Sixty years ago, a spontaneous uprising against the communist government of Hungary shook the world.
This insurgency, lasting between 23 October and 10 November 1956, was the first major challenge to Soviet authority behind the Iron Curtain.
The epicentre was Budapest where the violence was greatest and where signs of the revolution are still visible.
Around 2,500 Hungarians and 700 Soviet soldiers were killed, while 200,000 Hungarians fled to the West after the revolt was bloodily suppressed.
This is a do-it-yourself tour of Budapest where you can follow the progress of the revolution.
Bem square in Buda
It all started with a student demonstration in Bem square requesting the return of Imre Nagy, a popular politician who had been replaced by a Stalinist puppet.
General Bem, whose statue dominates the square, was one of the great European nineteenth-century revolutionary leaders who fought for the liberation of Hungary and Poland in the 1830s and 40s.
The demonstration, organized for Tuesday, October 23 was banned but it still took place.
Bem square today is part of the new promenade facing the Danube with a grand views of the Parliament building.
Many bike tours whizz down the new dedicated cycle track, overtaking joggers.
Magyar Radio building, Brody Sandor st.
The students joined by thousands more marched to Parliament and then to the Radio building demanding the broadcast of their manifesto.
The State Security Police that guarded the Radio building admitted a delegation of sixteen but, once inside, they were detained.
The crowd became restless and angry when suddenly they were shot at from inside the building; estimates run to over a hundred dead.
The art nouveau radio building in the quiet, leafy street stands today exactly as it was then.
Stalin’s Boots, City Park
One of the demands of the revolutionaries was the dismantling of the hated 25-meter high Stalin statue in the Budapest City park.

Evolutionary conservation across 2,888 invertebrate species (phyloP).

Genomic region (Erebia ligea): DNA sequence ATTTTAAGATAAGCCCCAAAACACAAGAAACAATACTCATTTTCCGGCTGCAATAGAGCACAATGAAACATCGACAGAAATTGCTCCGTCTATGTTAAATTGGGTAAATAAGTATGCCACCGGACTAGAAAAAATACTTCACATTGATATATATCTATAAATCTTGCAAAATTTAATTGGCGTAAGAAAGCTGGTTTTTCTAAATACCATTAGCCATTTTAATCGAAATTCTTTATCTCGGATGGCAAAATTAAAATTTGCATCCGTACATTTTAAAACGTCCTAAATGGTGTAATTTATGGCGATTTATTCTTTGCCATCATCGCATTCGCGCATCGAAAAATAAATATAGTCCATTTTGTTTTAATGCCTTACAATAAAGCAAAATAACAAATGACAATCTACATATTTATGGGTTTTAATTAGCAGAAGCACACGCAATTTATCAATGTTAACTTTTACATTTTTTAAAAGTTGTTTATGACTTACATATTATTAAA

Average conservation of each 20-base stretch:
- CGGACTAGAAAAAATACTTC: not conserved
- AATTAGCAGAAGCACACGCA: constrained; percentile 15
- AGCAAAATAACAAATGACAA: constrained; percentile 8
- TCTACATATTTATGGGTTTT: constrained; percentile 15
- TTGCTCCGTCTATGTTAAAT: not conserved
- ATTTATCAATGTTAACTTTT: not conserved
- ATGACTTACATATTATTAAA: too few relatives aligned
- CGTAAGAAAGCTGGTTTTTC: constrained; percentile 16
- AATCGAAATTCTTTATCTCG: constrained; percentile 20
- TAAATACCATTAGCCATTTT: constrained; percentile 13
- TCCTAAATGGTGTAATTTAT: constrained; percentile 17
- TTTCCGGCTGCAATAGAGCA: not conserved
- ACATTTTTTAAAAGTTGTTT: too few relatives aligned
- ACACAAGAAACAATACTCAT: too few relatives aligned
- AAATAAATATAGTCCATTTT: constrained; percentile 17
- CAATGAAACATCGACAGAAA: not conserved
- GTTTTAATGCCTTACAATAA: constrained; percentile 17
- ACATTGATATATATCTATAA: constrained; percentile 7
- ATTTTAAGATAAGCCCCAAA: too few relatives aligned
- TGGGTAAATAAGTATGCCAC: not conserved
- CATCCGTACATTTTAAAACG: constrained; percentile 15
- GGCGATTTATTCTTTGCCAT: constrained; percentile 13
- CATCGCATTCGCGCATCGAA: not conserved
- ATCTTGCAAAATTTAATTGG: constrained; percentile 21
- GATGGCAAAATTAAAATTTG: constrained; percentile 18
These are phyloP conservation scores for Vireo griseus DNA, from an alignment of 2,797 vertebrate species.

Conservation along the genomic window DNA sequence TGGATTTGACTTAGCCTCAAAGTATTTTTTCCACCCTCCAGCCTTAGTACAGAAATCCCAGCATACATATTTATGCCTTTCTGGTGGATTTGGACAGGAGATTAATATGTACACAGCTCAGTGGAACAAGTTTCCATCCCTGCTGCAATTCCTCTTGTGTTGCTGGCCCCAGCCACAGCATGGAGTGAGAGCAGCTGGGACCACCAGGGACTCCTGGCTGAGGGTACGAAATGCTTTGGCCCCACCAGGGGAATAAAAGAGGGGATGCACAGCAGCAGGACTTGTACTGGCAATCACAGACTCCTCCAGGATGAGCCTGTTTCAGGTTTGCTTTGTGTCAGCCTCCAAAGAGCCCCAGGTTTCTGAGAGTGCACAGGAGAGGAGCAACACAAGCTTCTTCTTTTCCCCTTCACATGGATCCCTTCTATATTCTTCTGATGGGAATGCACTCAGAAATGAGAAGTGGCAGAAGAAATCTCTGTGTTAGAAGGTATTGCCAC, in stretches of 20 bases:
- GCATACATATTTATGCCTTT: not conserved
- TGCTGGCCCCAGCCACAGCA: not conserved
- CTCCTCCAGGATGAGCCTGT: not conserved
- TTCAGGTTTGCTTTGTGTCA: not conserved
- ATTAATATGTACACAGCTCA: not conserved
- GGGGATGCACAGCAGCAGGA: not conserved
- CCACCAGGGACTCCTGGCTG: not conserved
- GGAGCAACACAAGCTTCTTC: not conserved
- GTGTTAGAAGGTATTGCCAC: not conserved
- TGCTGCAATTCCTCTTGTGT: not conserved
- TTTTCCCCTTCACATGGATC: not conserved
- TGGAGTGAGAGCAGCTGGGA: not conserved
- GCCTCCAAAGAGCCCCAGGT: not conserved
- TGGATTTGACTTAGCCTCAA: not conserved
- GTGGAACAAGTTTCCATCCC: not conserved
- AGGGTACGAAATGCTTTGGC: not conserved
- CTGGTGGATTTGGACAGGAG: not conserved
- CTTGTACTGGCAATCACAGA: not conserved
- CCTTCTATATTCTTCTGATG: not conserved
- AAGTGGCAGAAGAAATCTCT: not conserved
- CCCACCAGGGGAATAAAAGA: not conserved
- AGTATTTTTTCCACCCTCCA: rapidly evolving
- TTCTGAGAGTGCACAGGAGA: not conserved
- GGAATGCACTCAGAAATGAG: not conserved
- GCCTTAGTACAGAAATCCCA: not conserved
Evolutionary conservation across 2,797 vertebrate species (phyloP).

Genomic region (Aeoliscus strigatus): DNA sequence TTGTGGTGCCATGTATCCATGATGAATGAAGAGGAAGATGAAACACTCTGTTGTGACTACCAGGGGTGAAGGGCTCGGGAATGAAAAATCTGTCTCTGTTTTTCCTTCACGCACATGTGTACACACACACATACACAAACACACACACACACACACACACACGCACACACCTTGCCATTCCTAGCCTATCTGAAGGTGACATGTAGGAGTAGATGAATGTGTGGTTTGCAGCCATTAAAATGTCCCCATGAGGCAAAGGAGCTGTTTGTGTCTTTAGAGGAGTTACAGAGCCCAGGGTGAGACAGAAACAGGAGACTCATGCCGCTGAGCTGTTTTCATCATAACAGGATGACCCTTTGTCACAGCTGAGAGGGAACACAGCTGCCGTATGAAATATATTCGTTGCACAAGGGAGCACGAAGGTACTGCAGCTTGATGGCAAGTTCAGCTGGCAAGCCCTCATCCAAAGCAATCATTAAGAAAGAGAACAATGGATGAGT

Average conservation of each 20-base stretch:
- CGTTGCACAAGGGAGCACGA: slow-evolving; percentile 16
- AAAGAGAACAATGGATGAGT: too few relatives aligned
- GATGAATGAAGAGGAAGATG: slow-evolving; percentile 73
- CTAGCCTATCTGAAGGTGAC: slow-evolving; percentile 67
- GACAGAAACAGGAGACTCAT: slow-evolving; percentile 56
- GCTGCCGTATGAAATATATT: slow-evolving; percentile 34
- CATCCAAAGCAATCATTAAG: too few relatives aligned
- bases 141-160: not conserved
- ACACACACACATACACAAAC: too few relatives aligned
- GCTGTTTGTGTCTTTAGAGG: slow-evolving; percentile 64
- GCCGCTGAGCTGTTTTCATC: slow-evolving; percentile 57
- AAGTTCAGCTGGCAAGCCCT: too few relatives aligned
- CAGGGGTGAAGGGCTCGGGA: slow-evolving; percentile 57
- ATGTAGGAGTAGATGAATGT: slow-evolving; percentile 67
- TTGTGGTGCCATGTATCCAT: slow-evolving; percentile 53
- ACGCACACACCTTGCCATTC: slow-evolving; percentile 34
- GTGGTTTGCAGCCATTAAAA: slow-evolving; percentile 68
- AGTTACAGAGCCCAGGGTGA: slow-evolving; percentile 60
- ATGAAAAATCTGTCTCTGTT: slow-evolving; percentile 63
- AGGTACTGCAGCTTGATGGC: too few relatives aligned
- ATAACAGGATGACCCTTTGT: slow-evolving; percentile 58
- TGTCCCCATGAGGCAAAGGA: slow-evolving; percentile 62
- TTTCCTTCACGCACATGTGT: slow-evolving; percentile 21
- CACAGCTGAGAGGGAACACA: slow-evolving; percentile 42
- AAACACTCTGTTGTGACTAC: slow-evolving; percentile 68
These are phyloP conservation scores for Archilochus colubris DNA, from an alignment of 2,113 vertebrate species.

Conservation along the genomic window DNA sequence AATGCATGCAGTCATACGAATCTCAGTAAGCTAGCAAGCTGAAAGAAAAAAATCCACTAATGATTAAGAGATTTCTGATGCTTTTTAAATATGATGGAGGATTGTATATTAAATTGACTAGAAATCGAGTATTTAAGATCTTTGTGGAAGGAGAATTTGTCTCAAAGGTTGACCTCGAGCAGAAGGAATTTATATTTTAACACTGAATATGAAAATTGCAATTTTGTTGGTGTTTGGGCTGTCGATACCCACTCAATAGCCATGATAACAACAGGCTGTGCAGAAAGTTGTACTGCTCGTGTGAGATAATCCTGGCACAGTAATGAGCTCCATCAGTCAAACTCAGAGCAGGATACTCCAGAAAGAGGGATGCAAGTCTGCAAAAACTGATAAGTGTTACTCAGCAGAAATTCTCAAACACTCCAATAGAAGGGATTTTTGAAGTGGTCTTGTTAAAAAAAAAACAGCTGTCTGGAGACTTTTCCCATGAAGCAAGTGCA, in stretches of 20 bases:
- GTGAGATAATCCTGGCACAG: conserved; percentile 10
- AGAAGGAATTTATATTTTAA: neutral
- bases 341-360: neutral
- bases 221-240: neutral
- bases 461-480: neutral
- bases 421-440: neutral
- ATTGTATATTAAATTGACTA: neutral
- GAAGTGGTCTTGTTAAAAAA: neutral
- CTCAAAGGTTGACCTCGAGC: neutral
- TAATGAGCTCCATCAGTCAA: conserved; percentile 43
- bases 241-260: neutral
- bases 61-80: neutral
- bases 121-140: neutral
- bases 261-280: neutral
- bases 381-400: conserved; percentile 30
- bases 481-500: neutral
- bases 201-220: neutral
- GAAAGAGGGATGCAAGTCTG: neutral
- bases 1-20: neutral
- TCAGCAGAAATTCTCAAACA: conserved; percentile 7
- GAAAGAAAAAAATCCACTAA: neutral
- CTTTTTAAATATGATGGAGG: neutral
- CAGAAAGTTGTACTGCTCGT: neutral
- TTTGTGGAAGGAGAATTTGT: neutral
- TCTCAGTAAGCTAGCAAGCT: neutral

Still, the crowd attacked it, brought it down and smashed it with hammers into small pieces.
Only Stalin’s boots remained, a copy of which can be seen today in the Statue Park outside Budapest.
They are a symbol of the original success of the revolution when the people’s hero Imre Nagy formed a new government.
Killian barracks, Calvin Square
One of the most decisive moments came when Colonel Pal Maleter joined the rebellion.
He was the commander of an armoured division sent to suppress the uprising but instead was promoted to general and became the military leader of the revolution.
He made his headquarters in the Killian army barracks at Ulloi street.
The revolution spread and militias fought the Security Police and Soviet troops stationed already in Hungary.
Communist Party and Secret Police members were hunted, imprisoned and executed.
Imre Nagy promised free elections and eventual withdrawal from the Warsaw Pact.
Republic Square (today Janos Pal papa ter)
This sedate square is dominated by the Erkel opera theatre today as it was in 1956, when it faced the Communist Party headquarters.
On October 20 rebels invaded the building after a short battle and captured the hundred-plus party members and state police who were having dinner inside.
They were all shot or hanged from lamp posts or trees around the square while money was put in their mouths and set alight.
There were atrocities from both sides in this civil war.
During the battle, French photographer Jean-Pierre Pedrazzini working for Paris Match was wounded to death.